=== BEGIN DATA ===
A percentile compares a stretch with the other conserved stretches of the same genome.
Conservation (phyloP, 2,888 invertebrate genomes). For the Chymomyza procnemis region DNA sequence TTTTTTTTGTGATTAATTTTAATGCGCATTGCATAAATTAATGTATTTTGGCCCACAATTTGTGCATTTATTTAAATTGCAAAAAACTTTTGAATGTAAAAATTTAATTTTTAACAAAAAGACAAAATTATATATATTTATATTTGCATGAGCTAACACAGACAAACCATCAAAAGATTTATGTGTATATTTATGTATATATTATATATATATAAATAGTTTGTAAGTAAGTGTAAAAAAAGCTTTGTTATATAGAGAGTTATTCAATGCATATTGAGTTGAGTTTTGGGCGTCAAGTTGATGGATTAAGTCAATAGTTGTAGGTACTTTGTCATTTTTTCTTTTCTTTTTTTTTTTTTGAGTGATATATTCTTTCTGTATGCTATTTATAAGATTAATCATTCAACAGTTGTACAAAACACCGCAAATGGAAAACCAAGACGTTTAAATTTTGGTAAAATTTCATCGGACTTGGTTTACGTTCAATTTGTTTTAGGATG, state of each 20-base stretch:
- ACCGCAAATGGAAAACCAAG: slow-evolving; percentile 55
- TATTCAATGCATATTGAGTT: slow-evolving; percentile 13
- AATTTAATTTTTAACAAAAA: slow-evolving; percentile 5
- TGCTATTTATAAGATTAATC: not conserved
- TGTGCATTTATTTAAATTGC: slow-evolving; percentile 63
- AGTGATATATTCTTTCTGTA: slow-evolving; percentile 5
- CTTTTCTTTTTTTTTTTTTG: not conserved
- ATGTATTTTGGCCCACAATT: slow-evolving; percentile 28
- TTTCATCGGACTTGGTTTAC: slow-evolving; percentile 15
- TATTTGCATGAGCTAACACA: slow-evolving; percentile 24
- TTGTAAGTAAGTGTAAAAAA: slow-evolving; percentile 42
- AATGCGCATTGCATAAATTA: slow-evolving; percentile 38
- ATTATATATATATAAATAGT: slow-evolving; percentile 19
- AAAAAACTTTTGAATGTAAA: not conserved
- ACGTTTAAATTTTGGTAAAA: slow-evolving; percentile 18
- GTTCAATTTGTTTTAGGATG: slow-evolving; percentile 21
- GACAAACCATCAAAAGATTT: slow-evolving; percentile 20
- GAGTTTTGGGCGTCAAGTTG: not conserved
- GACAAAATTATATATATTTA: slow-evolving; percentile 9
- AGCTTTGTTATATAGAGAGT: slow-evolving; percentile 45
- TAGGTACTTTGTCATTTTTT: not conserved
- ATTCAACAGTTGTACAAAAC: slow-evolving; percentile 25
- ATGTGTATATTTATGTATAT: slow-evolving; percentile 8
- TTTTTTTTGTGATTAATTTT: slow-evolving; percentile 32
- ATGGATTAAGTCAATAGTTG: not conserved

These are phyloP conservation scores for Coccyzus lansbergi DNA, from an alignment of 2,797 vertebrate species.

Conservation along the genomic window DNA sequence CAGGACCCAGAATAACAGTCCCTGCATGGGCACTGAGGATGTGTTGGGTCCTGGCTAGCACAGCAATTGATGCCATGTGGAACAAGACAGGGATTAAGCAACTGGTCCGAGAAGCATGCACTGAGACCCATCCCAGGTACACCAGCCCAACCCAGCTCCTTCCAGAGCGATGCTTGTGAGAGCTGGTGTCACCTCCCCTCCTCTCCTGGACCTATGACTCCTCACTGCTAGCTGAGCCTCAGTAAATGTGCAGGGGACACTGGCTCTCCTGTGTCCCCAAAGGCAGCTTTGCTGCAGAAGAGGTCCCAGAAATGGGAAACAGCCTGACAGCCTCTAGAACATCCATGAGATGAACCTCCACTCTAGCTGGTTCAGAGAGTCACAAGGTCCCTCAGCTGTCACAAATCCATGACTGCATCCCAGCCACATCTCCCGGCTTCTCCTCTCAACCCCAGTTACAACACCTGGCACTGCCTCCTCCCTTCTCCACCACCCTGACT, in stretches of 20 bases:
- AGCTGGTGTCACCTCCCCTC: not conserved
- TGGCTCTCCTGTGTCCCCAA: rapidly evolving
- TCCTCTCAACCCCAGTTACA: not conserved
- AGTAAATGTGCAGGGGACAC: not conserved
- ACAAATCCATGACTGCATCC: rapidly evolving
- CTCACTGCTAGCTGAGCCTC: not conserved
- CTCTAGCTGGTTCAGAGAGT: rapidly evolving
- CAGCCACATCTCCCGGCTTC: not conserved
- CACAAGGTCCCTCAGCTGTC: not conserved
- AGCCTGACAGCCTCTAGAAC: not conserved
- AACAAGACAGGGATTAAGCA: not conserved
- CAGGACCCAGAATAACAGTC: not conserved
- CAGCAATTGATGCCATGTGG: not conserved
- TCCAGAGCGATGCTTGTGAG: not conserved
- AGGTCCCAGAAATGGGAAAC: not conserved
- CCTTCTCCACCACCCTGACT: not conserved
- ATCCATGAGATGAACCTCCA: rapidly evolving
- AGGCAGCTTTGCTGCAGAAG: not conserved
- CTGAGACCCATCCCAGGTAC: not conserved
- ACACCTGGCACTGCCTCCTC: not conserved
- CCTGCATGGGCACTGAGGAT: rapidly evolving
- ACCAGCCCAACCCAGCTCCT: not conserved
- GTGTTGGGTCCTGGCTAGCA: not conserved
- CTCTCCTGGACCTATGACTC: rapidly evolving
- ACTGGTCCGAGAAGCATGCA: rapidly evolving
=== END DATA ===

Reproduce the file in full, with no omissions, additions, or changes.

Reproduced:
A percentile compares a stretch with the other conserved stretches of the same genome.
Conservation (phyloP, 2,888 invertebrate genomes). For the Chymomyza procnemis region DNA sequence TTTTTTTTGTGATTAATTTTAATGCGCATTGCATAAATTAATGTATTTTGGCCCACAATTTGTGCATTTATTTAAATTGCAAAAAACTTTTGAATGTAAAAATTTAATTTTTAACAAAAAGACAAAATTATATATATTTATATTTGCATGAGCTAACACAGACAAACCATCAAAAGATTTATGTGTATATTTATGTATATATTATATATATATAAATAGTTTGTAAGTAAGTGTAAAAAAAGCTTTGTTATATAGAGAGTTATTCAATGCATATTGAGTTGAGTTTTGGGCGTCAAGTTGATGGATTAAGTCAATAGTTGTAGGTACTTTGTCATTTTTTCTTTTCTTTTTTTTTTTTTGAGTGATATATTCTTTCTGTATGCTATTTATAAGATTAATCATTCAACAGTTGTACAAAACACCGCAAATGGAAAACCAAGACGTTTAAATTTTGGTAAAATTTCATCGGACTTGGTTTACGTTCAATTTGTTTTAGGATG, state of each 20-base stretch:
- ACCGCAAATGGAAAACCAAG: slow-evolving; percentile 55
- TATTCAATGCATATTGAGTT: slow-evolving; percentile 13
- AATTTAATTTTTAACAAAAA: slow-evolving; percentile 5
- TGCTATTTATAAGATTAATC: not conserved
- TGTGCATTTATTTAAATTGC: slow-evolving; percentile 63
- AGTGATATATTCTTTCTGTA: slow-evolving; percentile 5
- CTTTTCTTTTTTTTTTTTTG: not conserved
- ATGTATTTTGGCCCACAATT: slow-evolving; percentile 28
- TTTCATCGGACTTGGTTTAC: slow-evolving; percentile 15
- TATTTGCATGAGCTAACACA: slow-evolving; percentile 24
- TTGTAAGTAAGTGTAAAAAA: slow-evolving; percentile 42
- AATGCGCATTGCATAAATTA: slow-evolving; percentile 38
- ATTATATATATATAAATAGT: slow-evolving; percentile 19
- AAAAAACTTTTGAATGTAAA: not conserved
- ACGTTTAAATTTTGGTAAAA: slow-evolving; percentile 18
- GTTCAATTTGTTTTAGGATG: slow-evolving; percentile 21
- GACAAACCATCAAAAGATTT: slow-evolving; percentile 20
- GAGTTTTGGGCGTCAAGTTG: not conserved
- GACAAAATTATATATATTTA: slow-evolving; percentile 9
- AGCTTTGTTATATAGAGAGT: slow-evolving; percentile 45
- TAGGTACTTTGTCATTTTTT: not conserved
- ATTCAACAGTTGTACAAAAC: slow-evolving; percentile 25
- ATGTGTATATTTATGTATAT: slow-evolving; percentile 8
- TTTTTTTTGTGATTAATTTT: slow-evolving; percentile 32
- ATGGATTAAGTCAATAGTTG: not conserved

These are phyloP conservation scores for Coccyzus lansbergi DNA, from an alignment of 2,797 vertebrate species.

Conservation along the genomic window DNA sequence CAGGACCCAGAATAACAGTCCCTGCATGGGCACTGAGGATGTGTTGGGTCCTGGCTAGCACAGCAATTGATGCCATGTGGAACAAGACAGGGATTAAGCAACTGGTCCGAGAAGCATGCACTGAGACCCATCCCAGGTACACCAGCCCAACCCAGCTCCTTCCAGAGCGATGCTTGTGAGAGCTGGTGTCACCTCCCCTCCTCTCCTGGACCTATGACTCCTCACTGCTAGCTGAGCCTCAGTAAATGTGCAGGGGACACTGGCTCTCCTGTGTCCCCAAAGGCAGCTTTGCTGCAGAAGAGGTCCCAGAAATGGGAAACAGCCTGACAGCCTCTAGAACATCCATGAGATGAACCTCCACTCTAGCTGGTTCAGAGAGTCACAAGGTCCCTCAGCTGTCACAAATCCATGACTGCATCCCAGCCACATCTCCCGGCTTCTCCTCTCAACCCCAGTTACAACACCTGGCACTGCCTCCTCCCTTCTCCACCACCCTGACT, in stretches of 20 bases:
- AGCTGGTGTCACCTCCCCTC: not conserved
- TGGCTCTCCTGTGTCCCCAA: rapidly evolving
- TCCTCTCAACCCCAGTTACA: not conserved
- AGTAAATGTGCAGGGGACAC: not conserved
- ACAAATCCATGACTGCATCC: rapidly evolving
- CTCACTGCTAGCTGAGCCTC: not conserved
- CTCTAGCTGGTTCAGAGAGT: rapidly evolving
- CAGCCACATCTCCCGGCTTC: not conserved
- CACAAGGTCCCTCAGCTGTC: not conserved
- AGCCTGACAGCCTCTAGAAC: not conserved
- AACAAGACAGGGATTAAGCA: not conserved
- CAGGACCCAGAATAACAGTC: not conserved
- CAGCAATTGATGCCATGTGG: not conserved
- TCCAGAGCGATGCTTGTGAG: not conserved
- AGGTCCCAGAAATGGGAAAC: not conserved
- CCTTCTCCACCACCCTGACT: not conserved
- ATCCATGAGATGAACCTCCA: rapidly evolving
- AGGCAGCTTTGCTGCAGAAG: not conserved
- CTGAGACCCATCCCAGGTAC: not conserved
- ACACCTGGCACTGCCTCCTC: not conserved
- CCTGCATGGGCACTGAGGAT: rapidly evolving
- ACCAGCCCAACCCAGCTCCT: not conserved
- GTGTTGGGTCCTGGCTAGCA: not conserved
- CTCTCCTGGACCTATGACTC: rapidly evolving
- ACTGGTCCGAGAAGCATGCA: rapidly evolving